Medication management for caregivers

Tips for caregivers of aging parents and elderly adults

Caring for and aging parent or elderly loved one can be challenging when it comes to managing healthcare and medicine routines. If you are a family member caring for an aging relative, it’s easy to become overwhelmed not know where to start, or lose track of priorities. Knowing the facts about medicines and older adults will help you become a better and more informed caregiver. Many adult children who are caregivers for frail parents have primary responsibility for administering medicines. Yet even active older adults who care for themselves may need help in taking medicines safely and appropriately. Here are some ideas for helping parents and older adults to make good use of their medicines, regardless of their age and health.

If you are not sure if the older adult in your life needs support with medicine or other healthcare issues? Ask! Don’t assume that medicine management is under control. The majority of older Americans take multiple medicines each day, and with the help of their medications they can live longer, healthier lives. Yet because older people often take more medicines than other age groups, they also have a greater potential for adverse reactions to their medicines.

Checklist of questions to help figure out if the older adults in your life may need help managing their medicines 

  • Is he or she older than 75?
  • Does she or he have more than one medical condition?
  • Does he or she use more than one medicine?
  • Does she or he have any problems seeing, hearing, strength, or getting around the house?
  • Does she or he have memory problems?
  • Is this person no longer able to drive himself/herself or walk safely to a location where medicines are available?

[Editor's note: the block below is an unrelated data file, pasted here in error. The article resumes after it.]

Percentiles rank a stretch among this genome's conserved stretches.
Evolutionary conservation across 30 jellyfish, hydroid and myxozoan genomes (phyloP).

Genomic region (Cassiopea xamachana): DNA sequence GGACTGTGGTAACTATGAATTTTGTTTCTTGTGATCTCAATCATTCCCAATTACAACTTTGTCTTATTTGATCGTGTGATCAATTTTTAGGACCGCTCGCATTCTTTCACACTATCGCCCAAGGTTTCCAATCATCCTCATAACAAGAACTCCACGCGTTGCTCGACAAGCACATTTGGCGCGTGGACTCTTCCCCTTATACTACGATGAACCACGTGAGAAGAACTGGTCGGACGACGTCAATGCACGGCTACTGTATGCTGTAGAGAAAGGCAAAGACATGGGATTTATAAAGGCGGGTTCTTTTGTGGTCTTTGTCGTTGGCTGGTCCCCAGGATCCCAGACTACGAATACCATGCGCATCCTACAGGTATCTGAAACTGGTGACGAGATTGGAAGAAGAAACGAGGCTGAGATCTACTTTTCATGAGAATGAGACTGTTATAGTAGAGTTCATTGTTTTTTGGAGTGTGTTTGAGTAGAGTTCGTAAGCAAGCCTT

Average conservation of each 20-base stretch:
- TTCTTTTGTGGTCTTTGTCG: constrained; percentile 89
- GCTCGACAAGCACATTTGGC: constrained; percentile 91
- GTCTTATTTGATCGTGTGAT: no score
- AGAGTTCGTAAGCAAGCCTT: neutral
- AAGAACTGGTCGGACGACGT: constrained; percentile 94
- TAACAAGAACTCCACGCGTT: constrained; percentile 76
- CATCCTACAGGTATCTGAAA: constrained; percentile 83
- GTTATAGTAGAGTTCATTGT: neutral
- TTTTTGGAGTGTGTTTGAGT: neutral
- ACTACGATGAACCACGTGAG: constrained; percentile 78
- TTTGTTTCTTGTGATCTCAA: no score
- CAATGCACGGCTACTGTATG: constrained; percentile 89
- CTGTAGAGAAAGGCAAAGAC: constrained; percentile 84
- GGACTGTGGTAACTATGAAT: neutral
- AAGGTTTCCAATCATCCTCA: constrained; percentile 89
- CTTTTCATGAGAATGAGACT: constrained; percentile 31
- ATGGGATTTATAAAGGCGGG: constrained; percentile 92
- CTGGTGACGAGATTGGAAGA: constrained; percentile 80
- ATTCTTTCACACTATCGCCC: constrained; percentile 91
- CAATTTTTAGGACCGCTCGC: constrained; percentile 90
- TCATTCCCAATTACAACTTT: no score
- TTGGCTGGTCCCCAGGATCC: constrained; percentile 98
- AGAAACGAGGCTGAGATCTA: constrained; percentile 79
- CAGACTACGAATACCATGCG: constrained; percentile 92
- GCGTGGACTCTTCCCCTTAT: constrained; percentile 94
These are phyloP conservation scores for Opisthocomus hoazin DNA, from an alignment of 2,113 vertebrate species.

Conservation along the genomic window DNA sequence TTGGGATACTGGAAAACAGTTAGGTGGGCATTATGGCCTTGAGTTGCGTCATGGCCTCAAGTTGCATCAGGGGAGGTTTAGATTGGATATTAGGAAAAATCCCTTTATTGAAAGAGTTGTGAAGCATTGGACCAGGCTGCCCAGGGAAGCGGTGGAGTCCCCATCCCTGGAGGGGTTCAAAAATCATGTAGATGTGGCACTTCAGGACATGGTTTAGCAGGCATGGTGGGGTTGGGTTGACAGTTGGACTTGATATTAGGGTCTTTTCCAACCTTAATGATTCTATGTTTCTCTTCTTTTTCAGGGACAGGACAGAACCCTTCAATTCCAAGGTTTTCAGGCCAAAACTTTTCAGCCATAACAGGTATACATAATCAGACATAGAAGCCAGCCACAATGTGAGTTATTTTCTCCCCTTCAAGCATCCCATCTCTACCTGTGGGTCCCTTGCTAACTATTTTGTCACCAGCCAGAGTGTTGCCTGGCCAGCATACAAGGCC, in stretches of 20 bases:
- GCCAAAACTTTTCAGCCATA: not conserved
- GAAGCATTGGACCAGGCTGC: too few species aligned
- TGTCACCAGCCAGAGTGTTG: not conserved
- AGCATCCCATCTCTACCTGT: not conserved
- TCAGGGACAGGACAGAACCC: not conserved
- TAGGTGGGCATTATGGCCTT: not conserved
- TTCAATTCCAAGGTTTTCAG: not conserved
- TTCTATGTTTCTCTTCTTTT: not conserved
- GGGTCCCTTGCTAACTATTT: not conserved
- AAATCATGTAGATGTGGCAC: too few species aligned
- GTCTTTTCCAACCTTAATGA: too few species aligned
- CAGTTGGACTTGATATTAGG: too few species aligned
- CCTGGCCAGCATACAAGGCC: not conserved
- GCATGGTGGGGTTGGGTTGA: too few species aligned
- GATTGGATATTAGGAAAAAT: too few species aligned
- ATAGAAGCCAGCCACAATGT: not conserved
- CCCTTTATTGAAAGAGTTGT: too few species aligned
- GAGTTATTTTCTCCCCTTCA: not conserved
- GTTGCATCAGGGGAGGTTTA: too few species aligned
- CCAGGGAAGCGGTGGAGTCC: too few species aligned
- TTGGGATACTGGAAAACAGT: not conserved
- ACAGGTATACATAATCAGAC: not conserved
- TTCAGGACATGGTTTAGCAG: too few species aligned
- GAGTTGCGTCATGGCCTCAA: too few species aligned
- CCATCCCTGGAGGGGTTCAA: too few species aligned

If you’ve answered “yes,” to any of these questions the older adult in your life may need some support from another person such as a family member or caregiver to take their medicines on schedule.

So where do you start?

Start with a team approach. Whenever possible, work together with your parents or the person in your care to establish healthcare goals and develop plans to accomplish them. Involve other members of the family, such as siblings. These conversations should include a discussion about how to manage their medicines.

Talk to your parents about their medicines. Find out: 

  1. What medicines they take and for what conditions.
  2. How often they take the medicines and how they take them.
  3. If they feel the medicine is helping.
  4. If they have fallen more often, been more groggy or sleepy, or been less hungry since taking the medicine.
  5. If they have any problems in taking them, such as forgetting a dose, being unable to tell the pills or capsules apart, having annoying side effects from the medicine.
  6. If they feel they have enough information or instructions for taking the medicine.

Use this checklist as a starting place to help older parents and older adults use medicines safely, to maximize the benefit of the medicines they take and to reduce the risk of side effects and drug interactions: 

  1. Know what medicines are being taken. Recommend that your parents go to one pharmacy that can maintain records of all their prescription medicines. Such records can help avoid a drug interaction or remind your parent to renew a needed prescription.
  2. Start and maintain a medicine list at home with the name of each medicine and other important details. This is important to have on hand for doctor appointments or urgent care/emergency room visits.
  3. Go to medical appointments with the person in your care, if possible, to offer support.  Share any concerns or problems with his/her medicine. Be sure to take notes that you can review later.
  4. Encourage the older adult to share any concerns or questions with his or her healthcare providers. Encourage them to write down in advance of their medical appointments any questions or concerns they have about their condition or medication, and to take notes on what the doctor says. At each healthcare visit, encourage them to ask questions. (See NCPIE’s 10 Questions to Ask About the Medicines You Take)